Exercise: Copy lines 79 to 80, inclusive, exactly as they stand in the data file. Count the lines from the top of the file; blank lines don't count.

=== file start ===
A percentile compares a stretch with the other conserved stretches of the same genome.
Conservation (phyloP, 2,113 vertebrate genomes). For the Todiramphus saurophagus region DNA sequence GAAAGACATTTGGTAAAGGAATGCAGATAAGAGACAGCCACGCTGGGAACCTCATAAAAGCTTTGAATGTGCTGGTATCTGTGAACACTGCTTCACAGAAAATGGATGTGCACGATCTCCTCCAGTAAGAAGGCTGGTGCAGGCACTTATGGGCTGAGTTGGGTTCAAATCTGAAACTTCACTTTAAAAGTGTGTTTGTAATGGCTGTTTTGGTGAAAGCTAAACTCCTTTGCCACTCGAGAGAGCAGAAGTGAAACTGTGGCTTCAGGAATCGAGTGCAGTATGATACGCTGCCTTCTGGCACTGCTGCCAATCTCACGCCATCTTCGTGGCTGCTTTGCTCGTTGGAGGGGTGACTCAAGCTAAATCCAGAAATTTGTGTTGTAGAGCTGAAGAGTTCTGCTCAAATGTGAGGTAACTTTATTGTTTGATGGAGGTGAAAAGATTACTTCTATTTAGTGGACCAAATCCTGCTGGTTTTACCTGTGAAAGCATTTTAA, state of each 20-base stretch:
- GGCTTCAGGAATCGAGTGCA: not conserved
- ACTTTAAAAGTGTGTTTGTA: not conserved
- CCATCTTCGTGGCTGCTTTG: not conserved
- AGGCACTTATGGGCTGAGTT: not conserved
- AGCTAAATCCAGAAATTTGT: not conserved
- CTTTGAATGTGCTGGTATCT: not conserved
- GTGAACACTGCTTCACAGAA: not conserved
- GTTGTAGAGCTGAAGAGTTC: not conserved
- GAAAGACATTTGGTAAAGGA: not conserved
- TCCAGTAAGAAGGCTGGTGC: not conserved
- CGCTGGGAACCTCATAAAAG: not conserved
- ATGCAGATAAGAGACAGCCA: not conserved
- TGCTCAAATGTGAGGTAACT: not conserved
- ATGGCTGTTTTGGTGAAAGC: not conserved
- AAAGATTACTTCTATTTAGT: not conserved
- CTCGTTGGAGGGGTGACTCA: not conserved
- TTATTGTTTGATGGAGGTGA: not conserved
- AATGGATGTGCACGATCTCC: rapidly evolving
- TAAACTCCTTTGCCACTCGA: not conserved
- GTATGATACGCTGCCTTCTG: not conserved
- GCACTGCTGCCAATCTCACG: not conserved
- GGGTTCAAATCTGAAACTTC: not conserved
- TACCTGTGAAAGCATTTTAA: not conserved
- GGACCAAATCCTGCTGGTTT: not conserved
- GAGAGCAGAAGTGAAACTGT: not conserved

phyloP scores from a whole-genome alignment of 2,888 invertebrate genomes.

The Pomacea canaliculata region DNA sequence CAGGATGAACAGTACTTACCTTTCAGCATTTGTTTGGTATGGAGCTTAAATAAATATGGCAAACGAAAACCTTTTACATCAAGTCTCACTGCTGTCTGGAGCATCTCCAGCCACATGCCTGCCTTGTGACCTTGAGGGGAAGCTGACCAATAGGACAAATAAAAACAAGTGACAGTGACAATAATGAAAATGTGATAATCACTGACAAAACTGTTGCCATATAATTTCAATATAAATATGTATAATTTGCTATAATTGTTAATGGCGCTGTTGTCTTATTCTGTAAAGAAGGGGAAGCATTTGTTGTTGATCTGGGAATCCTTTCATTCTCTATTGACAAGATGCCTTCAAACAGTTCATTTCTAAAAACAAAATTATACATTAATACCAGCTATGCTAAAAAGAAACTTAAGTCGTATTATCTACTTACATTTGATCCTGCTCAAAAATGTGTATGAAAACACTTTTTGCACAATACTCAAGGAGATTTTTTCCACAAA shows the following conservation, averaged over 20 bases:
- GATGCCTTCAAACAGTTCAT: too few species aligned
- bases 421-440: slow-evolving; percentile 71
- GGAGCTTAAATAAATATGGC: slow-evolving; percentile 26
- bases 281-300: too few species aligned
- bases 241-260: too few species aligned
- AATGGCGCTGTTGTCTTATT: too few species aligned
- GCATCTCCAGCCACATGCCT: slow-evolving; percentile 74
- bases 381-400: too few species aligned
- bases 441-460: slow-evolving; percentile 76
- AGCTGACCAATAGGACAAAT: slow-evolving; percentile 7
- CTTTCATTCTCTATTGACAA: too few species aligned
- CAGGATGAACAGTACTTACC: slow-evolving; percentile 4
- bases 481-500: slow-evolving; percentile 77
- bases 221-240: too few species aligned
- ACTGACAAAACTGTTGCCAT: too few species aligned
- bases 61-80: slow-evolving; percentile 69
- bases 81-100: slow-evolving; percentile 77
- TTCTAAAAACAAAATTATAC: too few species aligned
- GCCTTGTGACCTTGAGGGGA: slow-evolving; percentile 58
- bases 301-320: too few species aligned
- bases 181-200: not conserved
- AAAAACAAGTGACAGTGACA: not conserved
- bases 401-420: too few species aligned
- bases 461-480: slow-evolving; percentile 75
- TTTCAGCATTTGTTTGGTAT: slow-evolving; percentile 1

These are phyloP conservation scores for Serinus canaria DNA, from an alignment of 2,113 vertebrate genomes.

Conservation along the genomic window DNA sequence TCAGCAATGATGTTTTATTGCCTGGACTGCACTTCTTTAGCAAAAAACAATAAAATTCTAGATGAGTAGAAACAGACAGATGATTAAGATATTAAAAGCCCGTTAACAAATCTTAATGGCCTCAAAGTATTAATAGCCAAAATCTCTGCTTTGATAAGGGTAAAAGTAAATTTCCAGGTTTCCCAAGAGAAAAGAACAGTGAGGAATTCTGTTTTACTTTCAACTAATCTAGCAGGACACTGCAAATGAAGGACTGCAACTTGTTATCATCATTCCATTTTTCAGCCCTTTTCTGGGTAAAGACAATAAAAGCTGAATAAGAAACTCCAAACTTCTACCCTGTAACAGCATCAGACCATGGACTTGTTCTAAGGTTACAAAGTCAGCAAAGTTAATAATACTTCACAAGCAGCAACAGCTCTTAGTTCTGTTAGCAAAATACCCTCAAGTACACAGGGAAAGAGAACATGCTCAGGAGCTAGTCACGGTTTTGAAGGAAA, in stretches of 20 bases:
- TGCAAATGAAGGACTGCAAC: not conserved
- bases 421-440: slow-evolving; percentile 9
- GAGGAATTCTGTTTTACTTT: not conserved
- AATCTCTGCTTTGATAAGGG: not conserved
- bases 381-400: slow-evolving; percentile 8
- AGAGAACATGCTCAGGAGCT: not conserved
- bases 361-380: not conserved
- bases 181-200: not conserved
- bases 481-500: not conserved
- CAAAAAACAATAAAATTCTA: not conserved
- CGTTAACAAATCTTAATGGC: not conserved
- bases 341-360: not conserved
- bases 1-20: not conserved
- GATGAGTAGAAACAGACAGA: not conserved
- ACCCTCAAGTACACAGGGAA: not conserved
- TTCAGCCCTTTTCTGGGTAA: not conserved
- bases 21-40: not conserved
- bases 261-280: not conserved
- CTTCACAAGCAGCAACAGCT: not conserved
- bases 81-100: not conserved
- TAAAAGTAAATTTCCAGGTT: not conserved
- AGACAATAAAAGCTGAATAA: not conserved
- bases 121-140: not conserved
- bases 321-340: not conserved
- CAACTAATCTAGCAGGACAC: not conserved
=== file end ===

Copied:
- bases 121-140: not conserved
- bases 321-340: not conserved